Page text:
Saturday, August 30, 2014

Bear Creek never gets easier

Brazen's Bear Creek Half Marathon always gets me. Way back in 2010, I ran my second trail race ever and first Half Marathon at the Winter Bear Creek race, which was a very different (and never repeated) version of this race, and I had run the summer version three times since then.

The main distinctions of the summer version has been the heat, relentless hills, and occasional rattlesnake. I always start out fine but end up pretty toasted by the end. Slightly oddly, the only time I've broken four hours at this race is that first winter version. So my goal is always to finish in less than four hours. Would this be the year?

Mrs Notthat volunteered to be the It's-It lady for this race, so staying at home and cowering in a corner was not an option.

One thing that made this a momentous day was that it was the day I replaced the frogs on my hat, which had been there since Way Too Cool in 2012 and had become unruly and fragile, with dragonflies made by Yrrek (not her real name).

I had hopes that, in place of the rude frog noises I put up with previously, these dragonflies would give me wings and help carry me up the hills. (Spoiler alert: Ha! All they did was complain about how slow I was going.)

This course can get so hot that there are volunteers with fire extinguishers in case any runners burst into flames. Thanks Yrag (not your real name)!
The Mahtal Nalc (not their real names) showed up in force with a couple of bonus runners!
Hteb (not her real name) bravely started the timer and then cheered as we stumbled by her. It is NOT true that she tried to trip me. Probably.
Eventually the race started and we were off!

"Hey Yrrek, did you know you don't have any shoes on?"
I quickly took up my traditional spot at the back of the pack.

A huge bonus was that it was overcast, and even a bit foggy as you headed up that first hill. For a bit, it was easy to pretend you were running in the Marin Headlands (if you had a good imagination).

I could hear Team Divad (not their real name) shivering as I approached the first aid station.
The first aid station was at the top of the first real hill, about mile 2.9. It was still quite cool at this point, but there were signs that it wasn't going to last.

My emergency backup arch-nemisis Drahcir (not his real name) was catching up to me quickly.
Part way down that first hill the sun started to break through.

The second aid station (mile 5.8) was the first one with a cutoff, but past history shows that it's not a cutoff that I need to worry about too much. I made it with 30 minutes to spare. Nahtanoj (not his real name, on the left) was taking pictures here, and got these of Mrs Notthat and I passing through.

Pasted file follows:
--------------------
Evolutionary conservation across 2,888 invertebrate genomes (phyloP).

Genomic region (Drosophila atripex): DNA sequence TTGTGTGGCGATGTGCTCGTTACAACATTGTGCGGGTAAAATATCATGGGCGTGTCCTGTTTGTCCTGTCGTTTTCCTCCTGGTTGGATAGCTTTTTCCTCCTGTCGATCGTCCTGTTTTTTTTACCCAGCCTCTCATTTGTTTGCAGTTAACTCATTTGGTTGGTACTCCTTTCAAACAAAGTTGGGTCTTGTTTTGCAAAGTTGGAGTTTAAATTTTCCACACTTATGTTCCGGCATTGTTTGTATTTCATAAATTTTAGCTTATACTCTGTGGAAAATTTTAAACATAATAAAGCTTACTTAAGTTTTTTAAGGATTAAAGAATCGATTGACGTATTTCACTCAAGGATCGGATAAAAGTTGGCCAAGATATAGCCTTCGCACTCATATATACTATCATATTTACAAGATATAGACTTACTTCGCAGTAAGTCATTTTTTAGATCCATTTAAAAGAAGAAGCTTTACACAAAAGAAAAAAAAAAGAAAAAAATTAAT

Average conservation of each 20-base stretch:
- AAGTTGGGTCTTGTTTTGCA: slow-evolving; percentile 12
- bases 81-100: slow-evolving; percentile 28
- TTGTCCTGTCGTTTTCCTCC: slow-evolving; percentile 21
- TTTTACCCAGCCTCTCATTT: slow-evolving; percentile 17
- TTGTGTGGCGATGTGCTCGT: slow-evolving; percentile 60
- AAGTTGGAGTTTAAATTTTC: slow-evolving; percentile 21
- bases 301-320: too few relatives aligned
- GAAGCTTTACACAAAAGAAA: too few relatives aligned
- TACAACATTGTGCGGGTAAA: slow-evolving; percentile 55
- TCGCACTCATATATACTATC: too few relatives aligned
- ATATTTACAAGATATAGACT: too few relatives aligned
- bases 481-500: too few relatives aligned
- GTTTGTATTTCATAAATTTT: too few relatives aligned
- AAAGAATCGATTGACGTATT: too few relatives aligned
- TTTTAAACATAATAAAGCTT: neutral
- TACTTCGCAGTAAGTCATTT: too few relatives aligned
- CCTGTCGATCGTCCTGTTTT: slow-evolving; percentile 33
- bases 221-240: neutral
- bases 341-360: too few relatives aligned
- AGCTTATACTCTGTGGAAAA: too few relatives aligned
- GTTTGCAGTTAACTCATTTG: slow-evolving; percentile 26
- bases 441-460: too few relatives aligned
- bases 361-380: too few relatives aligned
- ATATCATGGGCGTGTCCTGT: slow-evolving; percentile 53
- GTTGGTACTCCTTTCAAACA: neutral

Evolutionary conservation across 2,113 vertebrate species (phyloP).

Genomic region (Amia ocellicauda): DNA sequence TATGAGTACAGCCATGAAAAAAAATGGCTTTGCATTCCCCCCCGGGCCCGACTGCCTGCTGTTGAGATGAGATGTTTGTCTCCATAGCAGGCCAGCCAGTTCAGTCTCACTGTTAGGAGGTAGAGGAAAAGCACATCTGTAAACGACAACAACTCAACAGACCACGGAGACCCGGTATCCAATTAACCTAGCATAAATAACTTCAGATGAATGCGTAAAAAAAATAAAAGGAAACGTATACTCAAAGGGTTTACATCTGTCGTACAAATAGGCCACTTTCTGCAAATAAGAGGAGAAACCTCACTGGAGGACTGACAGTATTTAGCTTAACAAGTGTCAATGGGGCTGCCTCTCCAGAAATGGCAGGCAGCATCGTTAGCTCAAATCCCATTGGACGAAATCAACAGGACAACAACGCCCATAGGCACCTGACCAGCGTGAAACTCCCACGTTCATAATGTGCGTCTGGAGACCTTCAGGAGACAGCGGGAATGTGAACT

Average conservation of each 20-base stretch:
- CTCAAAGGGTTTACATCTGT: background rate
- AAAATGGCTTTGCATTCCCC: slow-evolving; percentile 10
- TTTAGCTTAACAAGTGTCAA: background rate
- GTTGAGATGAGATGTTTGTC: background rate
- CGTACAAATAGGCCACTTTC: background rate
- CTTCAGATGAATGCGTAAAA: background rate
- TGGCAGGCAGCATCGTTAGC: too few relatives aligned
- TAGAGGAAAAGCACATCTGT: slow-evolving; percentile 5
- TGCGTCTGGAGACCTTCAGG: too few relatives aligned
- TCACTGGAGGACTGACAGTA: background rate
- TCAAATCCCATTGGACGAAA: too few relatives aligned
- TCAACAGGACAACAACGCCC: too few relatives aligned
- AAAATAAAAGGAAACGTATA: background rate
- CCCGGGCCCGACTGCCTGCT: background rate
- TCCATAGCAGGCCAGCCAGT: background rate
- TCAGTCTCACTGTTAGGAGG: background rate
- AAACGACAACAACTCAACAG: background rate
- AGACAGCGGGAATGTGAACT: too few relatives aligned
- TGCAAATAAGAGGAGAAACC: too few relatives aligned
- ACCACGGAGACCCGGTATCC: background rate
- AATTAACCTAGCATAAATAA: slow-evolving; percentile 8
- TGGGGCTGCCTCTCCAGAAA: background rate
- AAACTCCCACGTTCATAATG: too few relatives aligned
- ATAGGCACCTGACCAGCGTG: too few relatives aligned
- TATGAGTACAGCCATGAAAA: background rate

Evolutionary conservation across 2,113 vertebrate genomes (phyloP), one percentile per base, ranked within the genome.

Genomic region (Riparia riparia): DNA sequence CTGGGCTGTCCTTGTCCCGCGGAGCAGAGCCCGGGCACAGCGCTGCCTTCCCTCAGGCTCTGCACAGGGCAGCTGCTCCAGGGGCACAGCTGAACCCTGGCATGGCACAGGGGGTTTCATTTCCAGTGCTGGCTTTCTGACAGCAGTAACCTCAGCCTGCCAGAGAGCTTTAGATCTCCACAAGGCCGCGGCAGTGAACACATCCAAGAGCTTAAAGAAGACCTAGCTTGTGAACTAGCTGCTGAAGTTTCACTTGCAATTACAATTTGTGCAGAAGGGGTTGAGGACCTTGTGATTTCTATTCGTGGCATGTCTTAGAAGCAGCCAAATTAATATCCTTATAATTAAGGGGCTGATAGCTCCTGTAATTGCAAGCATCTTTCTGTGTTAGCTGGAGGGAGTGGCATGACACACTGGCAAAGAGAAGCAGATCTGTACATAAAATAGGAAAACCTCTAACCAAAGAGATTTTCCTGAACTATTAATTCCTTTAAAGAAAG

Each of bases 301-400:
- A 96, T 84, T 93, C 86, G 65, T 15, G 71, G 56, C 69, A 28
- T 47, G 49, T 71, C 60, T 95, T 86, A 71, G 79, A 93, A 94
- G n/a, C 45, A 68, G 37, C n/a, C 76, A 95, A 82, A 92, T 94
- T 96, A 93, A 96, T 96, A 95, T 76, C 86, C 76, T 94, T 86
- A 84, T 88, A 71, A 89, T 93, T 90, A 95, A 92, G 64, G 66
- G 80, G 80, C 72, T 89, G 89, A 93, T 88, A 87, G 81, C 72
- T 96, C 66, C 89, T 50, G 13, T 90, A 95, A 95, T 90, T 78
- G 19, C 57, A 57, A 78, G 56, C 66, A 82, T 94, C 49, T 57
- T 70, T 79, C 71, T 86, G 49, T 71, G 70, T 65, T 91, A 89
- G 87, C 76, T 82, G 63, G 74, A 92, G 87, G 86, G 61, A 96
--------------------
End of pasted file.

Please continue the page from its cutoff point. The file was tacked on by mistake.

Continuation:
After you leave that aid station, you have some nice single-track to prance through.

Note all the shade. Ha! 

After a brief stop at a well-placed outhouse, the course turns to follow a fun stretch through the trees along a dry creek, which is capped with a root-infested, chin-scraper climb that this picture does no justice.

My emergency backup arch-nemisis is just barely ahead of me.
The mile and a half or so that leads to this aid station (about mile 9.9) is not fun. It's very exposed and uphill. And once you get here, you know you're not done climbing. This aid station had the cutoff I was most worried about, but again I beat it by 30 minutes.

There is basically just a long 5K left to do, and on paper, it doesn't look too bad either, with a lot of it downhill. But past experience has taught me that it was going to be challenging. So I soaked my hat (the dragonflies had been really nagging me, so it was nice to shut them up for a bit) and headed out to finish that last hill.

Those of you with good eyes can see the next aid station way down there.
Before the race, I always look forward to this bit since it is a long downhill where I can make up some time. When I get here though, I am usually so tired that not much time gets made up.

Eventually I made it down to the fourth and final aid station, at about mile 12.2. There is a little over a mile to go from here, and it's a reasonably fun mile, but I was really beat at this point.

The last mile is mostly a nicely shaded single-track trail that normally is fairly infested with poison oak. Earlier in the week though, and couple of brave Brazen volunteers hacked the stuff back to minimize the chances of you touching it. (Nonnahs and Mas - not their real names - are rock stars!)

Sadly, they did nothing to reduce the small hills you have to also deal with along this stretch.

Above is a picture that Nej (not her real name) took of Mrs Notthat approaching the finish well ahead of me. I came through so much later that Nej had given up and went home for lunch.

But I did end up finishing, finally.

There is so much wrong going on in this picture that I don't know where to start.  
Picture by Ecinreb (not her real name).
It took some effort, but I was able to extract Mrs Notthat from the clutches of The Endorphin Dude and pose for this nice shot.

And that's about it. I failed to break four hours, again, but I did set a PR (barely) for the course. Mrs Notthat also set a PR (and beat me by a staggering 45 minutes).

This race also marked my fifth in the Brazen Ultra Half Series, which means I am now eligible for the coveted coaster medal if I can get through the Rocky Ridge race [insert involuntary shudder here].

Oh goody. [insert involuntary heavy sigh here]

That's it - move along…

PS: You can see more of my pictures here.

1 comment:

Beth said...

Was a hoot to see you guys, as always! Dad got such a kick out of meeting you and Mrs in person, he's read about you for so long. This was Brian's first year doing that half, said it's a doozy. The Beast's regular run is up that single track steep rooty bit, up to the lagoon. It'll turn you into a beast if run on a regular basis, lol.